Amazon Kindle e-reader
Amazon's newest, cheapest, smallest, simplest Kindle is, we think, its best
- Thin, light and compact body
- Excellent screen
- Very cheap
- Typing with the controller is a pain
- Wi-Fi quietly drains the battery
Amazon's newest, cheapest, smallest, simplest Kindle is, we think, its best. You'll have to be interested in buying books, of course -- just having the Kindle isn't really enough to inspire you to begin reading, and even though there are plenty of cheap books you still have to buy them -- but the Kindle makes it so easy as to be entirely painless. An occasional battery charge via USB (more often if you forget to turn off Wi-Fi when you're not using it) is all the Kindle really needs -- apart from that, it's a seamless and gratifyingly simple electronic book-reading device.
Price$ 109.00 (AUD)
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Amazon Kindle 4: Display
The display of the Amazon Kindle 4 is, in a word, excellent. If you haven’t seen an e-Ink screen before you’ll be impressed with the almost-paperlike nature of the display, and the contrast between the text and background is more than enough to be easily visible in low light.
The Kindle’s screen has a 600x800pixel resolution and can display 16 shades of grey, giving pictures a pleasantly comic-book-esque cel-shaded feel.
The screen isn’t backlit, which is a problem if you’re reading by anything dimmer than a desk lamp. You can buy add-on cases that have built-in reading lights (powered by the Kindle, courtesy of a pair of terminals on the device’s lower back panel), but if you’re going to be reading in the dark all the time an e-Ink screen isn’t for you.
Amazon Kindle 4: Interface
The on-screen interface for the Amazon Kindle is as refreshingly simple as the device’s design. It can err on the side of too stark on occasion — the home page is very basic, for example, and book titles in the store can occasionally run off the edges of the screen — but for the not-so-tech-savvy, the basic layout should be reassuring. It can take as little as four button-clicks to buy a new book, and even if you’re typing in a title the on-screen keyboard is reasonably quick to respond.
It has to be said that the on-screen keyboard is a stop-gap solution to the Kindle’s new-found input problem, though. Dealing with text input on a slow-to-update e-Ink screen would have been difficult no matter what, and the on-screen keyboard layout is clear and always responds to input, but it does mean that typing in a specific book title could take a minute rather than a few seconds. Accidentally select the wrong key and you’ve got to delete it, which is another dozen clicks of the five-way controller. Of course, this can all be avoided by using a computer to buy books from the Kindle Store, which are then downloaded to the device directly.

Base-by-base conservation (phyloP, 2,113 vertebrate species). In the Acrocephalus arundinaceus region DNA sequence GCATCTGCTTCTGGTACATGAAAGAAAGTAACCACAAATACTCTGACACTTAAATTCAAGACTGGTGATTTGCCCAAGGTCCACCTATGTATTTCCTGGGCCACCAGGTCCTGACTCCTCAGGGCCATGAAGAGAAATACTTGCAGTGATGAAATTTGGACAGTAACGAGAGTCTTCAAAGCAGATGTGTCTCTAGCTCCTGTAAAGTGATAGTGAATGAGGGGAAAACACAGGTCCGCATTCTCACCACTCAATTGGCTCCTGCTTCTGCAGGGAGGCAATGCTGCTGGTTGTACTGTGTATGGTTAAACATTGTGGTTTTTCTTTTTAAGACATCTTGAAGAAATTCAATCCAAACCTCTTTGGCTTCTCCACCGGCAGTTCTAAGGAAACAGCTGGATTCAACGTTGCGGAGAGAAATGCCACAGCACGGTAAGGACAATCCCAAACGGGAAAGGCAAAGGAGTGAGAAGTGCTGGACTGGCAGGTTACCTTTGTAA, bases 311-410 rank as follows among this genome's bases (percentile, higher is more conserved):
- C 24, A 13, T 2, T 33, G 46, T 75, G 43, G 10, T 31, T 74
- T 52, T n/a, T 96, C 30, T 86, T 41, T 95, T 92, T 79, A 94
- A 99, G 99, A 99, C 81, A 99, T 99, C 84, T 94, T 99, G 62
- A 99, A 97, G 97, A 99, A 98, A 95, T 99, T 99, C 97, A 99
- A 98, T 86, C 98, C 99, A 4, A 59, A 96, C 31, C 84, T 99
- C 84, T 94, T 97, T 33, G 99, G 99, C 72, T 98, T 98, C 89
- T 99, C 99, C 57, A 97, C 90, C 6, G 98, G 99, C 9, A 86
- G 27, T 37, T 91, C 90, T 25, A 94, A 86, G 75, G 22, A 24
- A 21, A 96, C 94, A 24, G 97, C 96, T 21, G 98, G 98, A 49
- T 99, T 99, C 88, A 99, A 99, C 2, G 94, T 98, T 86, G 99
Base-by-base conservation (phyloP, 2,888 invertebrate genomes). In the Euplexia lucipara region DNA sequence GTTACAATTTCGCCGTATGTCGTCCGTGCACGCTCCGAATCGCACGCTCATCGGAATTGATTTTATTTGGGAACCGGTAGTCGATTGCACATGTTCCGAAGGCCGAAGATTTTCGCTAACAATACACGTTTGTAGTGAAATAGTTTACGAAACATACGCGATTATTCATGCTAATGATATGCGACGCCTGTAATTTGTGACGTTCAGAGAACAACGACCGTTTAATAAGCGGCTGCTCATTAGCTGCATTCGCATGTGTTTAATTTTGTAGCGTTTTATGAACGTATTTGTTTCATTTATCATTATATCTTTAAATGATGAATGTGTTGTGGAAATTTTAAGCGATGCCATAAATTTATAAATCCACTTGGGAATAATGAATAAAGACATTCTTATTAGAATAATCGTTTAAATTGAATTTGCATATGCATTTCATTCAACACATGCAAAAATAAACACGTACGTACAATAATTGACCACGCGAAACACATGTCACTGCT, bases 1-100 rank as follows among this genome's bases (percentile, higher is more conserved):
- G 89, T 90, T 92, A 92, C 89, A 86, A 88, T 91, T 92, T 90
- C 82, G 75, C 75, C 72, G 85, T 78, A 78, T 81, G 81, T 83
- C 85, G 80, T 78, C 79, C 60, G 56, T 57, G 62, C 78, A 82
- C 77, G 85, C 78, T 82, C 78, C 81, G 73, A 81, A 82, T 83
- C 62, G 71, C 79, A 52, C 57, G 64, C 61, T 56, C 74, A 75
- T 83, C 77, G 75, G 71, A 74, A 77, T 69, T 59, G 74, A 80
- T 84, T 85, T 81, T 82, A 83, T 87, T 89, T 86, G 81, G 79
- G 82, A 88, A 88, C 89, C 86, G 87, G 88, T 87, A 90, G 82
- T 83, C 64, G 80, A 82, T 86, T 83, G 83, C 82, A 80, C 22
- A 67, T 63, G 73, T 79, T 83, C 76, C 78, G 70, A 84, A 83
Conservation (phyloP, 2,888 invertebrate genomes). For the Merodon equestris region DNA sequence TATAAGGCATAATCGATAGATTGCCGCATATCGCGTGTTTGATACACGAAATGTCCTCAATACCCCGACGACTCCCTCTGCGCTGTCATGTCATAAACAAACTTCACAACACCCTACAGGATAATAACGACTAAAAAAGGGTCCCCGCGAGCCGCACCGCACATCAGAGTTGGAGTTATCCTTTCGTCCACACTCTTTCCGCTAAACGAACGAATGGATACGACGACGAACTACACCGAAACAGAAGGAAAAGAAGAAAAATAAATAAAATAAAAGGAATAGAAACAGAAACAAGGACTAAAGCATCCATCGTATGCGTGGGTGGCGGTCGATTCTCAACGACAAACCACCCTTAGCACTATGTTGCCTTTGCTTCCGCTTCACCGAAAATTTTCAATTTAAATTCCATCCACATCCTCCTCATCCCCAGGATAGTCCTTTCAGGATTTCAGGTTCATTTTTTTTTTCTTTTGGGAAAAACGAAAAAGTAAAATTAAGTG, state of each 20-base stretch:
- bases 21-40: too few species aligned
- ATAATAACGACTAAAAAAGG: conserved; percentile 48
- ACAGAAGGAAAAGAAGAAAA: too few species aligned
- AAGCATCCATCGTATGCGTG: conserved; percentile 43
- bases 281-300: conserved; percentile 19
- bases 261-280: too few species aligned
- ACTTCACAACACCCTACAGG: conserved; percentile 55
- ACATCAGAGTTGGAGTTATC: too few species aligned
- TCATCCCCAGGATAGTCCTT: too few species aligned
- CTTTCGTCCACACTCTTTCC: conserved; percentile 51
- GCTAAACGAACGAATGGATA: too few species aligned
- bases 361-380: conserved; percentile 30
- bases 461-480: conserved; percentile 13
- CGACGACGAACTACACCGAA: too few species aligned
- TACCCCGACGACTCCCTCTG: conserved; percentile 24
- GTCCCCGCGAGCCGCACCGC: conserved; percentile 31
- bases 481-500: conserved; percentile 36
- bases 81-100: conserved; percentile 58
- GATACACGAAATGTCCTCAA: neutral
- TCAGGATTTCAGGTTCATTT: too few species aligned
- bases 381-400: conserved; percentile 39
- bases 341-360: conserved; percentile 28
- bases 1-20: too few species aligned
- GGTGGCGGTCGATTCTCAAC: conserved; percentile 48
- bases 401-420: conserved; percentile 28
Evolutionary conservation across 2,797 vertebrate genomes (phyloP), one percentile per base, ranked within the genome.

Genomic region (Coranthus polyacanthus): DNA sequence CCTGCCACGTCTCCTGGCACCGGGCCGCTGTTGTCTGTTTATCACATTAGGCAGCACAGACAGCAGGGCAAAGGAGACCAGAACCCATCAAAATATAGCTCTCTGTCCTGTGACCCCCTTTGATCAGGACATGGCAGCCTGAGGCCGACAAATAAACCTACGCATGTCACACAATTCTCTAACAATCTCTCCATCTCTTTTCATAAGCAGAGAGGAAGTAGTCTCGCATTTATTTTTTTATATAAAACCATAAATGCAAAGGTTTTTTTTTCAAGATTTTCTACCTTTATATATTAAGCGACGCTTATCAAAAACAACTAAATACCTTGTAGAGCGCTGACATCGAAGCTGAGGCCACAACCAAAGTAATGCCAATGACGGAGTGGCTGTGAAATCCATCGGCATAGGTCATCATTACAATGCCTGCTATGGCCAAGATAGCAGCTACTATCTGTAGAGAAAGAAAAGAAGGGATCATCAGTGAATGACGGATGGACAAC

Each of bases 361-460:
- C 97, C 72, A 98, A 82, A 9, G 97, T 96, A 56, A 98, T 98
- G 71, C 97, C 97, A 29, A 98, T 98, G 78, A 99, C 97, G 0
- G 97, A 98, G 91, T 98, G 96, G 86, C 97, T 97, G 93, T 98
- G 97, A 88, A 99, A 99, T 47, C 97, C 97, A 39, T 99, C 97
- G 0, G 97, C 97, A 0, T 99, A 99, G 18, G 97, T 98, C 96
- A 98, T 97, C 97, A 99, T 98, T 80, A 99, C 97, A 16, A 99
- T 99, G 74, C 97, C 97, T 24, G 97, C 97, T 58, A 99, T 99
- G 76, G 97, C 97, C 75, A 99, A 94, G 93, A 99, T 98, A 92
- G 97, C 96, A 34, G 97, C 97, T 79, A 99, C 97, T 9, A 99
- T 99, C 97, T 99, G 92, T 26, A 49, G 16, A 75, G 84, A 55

Amazon Kindle 4: Pricing
The Kindle comes with a few items pre-loaded — a couple of dictionaries, a user’s guide, a welcome note — but you’ll need to load it up with books if you’re keen to get the most out of it. We bought the new Steve Jobs biography and a collection of essays on the New York Times — both new releases, both available for $9.99 each. Store pricing generally seems perfectly reasonable, with many books for under $10 and newspapers for under $2.
The Kindle itself is also very reasonably priced. $109 with free shipping from Amazon is an impressive price, although Australian buyers don’t get the option of a further-$30-discounted advertising-supported device. You can also buy the new Kindle from Dick Smith stores around Australia for $139.
Amazon Kindle 4: Conclusion
The Kindle is an impressive product in almost every sense. If you’re willing to buy books — otherwise there’s no point buying an e-reader — then we can’t really find any serious faults with the new Amazon Kindle.
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GGG Evaluation Team
First impression on unpacking the Q702 test unit was the solid feel and clean, minimalist styling.
For work use, Microsoft Word and Excel programs pre-installed on the device are adequate for preparing short documents.
The Fujitsu LifeBook UH574 allowed for great mobility without being obnoxiously heavy or clunky. Its twelve hours of battery life did not disappoint.
The screen was particularly good. It is bright and visible from most angles, however heat is an issue, particularly around the Windows button on the front, and on the back where the battery housing is located.
My first impression after unboxing the Q702 is that it is a nice looking unit. Styling is somewhat minimalist but very effective. The tablet part, once detached, has a nice weight, and no buttons or switches are located in awkward or intrusive positions.
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